Rather, when you are wronged, you should realize that this is Hashem’s Will and will eventually also be for your good and benefit.
This is the meaning of the Zohar’s teaching (Tzaveh 54a) that a person who isn’t careful to guard himself from anger is like someone who rebels against their master, and the kedushah, holiness, leaves their soul and is replaced with impurity and the Sitra Achra, may Hashem have mercy.
The Impact of Anger
Nowadays, with the emergence of technology, it has become far too easy for people to avoid contemplating spiritual matters. Consequently, they neglect to recognize their emuna. In fact, the opposite has come true. They abandon their spiritual responsibilities and start doubting and even denying Hashem’s Hashgachah Pratit. They begin to believe that everything they accomplish is their own doing, from their own efforts and capabilities. Therefore, when someone wrongs them, they become angry.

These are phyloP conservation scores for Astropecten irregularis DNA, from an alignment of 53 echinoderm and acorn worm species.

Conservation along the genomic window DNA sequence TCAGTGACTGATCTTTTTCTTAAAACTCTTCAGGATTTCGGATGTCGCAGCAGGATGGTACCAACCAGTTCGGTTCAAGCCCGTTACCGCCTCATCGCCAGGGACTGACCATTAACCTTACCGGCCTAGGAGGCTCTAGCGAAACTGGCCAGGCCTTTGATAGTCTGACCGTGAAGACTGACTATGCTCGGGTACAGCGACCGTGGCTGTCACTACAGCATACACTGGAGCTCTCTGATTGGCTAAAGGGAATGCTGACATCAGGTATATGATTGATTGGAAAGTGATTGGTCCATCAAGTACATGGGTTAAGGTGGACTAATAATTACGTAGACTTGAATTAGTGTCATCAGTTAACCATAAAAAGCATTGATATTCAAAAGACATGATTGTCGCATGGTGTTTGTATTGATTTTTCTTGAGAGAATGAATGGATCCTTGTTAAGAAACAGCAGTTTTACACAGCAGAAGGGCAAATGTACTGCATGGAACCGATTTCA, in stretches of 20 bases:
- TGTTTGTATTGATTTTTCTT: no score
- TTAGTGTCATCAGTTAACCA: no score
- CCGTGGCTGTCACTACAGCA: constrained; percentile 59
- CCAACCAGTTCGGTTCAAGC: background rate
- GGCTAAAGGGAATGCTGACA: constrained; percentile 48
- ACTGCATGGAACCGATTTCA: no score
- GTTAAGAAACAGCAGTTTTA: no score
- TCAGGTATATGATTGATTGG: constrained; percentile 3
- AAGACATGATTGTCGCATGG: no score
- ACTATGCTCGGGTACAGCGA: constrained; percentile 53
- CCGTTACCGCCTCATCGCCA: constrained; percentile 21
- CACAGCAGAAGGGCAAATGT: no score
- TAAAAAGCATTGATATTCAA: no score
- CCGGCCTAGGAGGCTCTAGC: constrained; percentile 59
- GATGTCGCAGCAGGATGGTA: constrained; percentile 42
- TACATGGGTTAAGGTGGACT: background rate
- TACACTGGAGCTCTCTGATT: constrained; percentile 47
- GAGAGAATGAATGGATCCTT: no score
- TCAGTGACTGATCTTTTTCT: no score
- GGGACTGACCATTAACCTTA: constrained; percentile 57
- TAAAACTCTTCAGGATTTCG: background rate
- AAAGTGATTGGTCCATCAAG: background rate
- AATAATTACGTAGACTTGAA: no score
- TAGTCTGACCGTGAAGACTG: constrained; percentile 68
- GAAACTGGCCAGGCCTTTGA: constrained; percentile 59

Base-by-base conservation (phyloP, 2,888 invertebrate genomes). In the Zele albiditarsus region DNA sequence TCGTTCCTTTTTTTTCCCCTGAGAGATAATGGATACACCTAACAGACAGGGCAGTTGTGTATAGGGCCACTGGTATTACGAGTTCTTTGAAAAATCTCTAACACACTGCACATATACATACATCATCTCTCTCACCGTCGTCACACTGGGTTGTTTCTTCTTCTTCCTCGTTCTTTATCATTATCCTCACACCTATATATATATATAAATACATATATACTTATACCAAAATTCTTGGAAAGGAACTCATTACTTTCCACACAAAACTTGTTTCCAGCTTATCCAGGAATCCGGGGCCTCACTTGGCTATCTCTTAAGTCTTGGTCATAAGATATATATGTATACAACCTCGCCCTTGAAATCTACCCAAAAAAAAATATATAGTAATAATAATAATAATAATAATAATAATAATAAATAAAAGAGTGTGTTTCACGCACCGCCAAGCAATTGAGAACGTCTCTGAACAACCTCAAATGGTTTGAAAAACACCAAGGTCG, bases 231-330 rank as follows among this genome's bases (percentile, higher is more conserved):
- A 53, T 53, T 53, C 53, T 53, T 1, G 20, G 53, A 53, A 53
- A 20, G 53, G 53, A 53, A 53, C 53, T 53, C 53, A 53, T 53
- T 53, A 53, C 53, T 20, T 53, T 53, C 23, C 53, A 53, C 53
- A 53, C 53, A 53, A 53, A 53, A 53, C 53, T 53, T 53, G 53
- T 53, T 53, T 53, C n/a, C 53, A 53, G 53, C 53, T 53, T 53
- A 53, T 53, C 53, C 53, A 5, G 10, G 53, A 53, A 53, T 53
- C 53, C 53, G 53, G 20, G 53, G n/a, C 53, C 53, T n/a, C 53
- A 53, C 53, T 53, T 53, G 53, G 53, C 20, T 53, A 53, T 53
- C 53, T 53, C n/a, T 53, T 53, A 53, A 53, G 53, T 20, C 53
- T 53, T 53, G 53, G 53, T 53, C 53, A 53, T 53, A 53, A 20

Anger can ruin your life, like Chazal teaches in Nedarim (22a) — that anyone who becomes angry all kinds of gehinom (hell) rule over him. Meaning, gehinom rules over everything, including in this world.
Specifically, anger in the home leads to a tremendous loss. Anger between a husband and wife can lead to a divorce which is followed by all kinds of regret and suffering. Lives are ruined, especially when there are children involved.
When teachers or parents become angry with a child, they can destroy him. The child’s potential is never actualized for good. Rather, the child becomes deceitful, connects with the wrong friends, and begins to live a life that is void of Torah and mitzvot and filled with sin.
Chazal warned us about this in Gittin (7a) when they taught us that a person needs to prepare himself before entering the home on Shabbat night, ready to overcome the Yetzer Harah to become angry, and interact with his family calmly and sweetly. As it says in Kohelet (9:17), The words of the wise are heard [when spoken] softly, more than the shout of a ruler of fools.
Shlomo HaMelech taught (Kohelet 7:9) when he wrote, “Be not hasty with your spirit to become wroth, for wrath lies in the bosom of fools”. Only a fool who walks in the dark of his own ignorance will become angry. A wise person knows how damaging anger can be — physically, spiritually, and financially.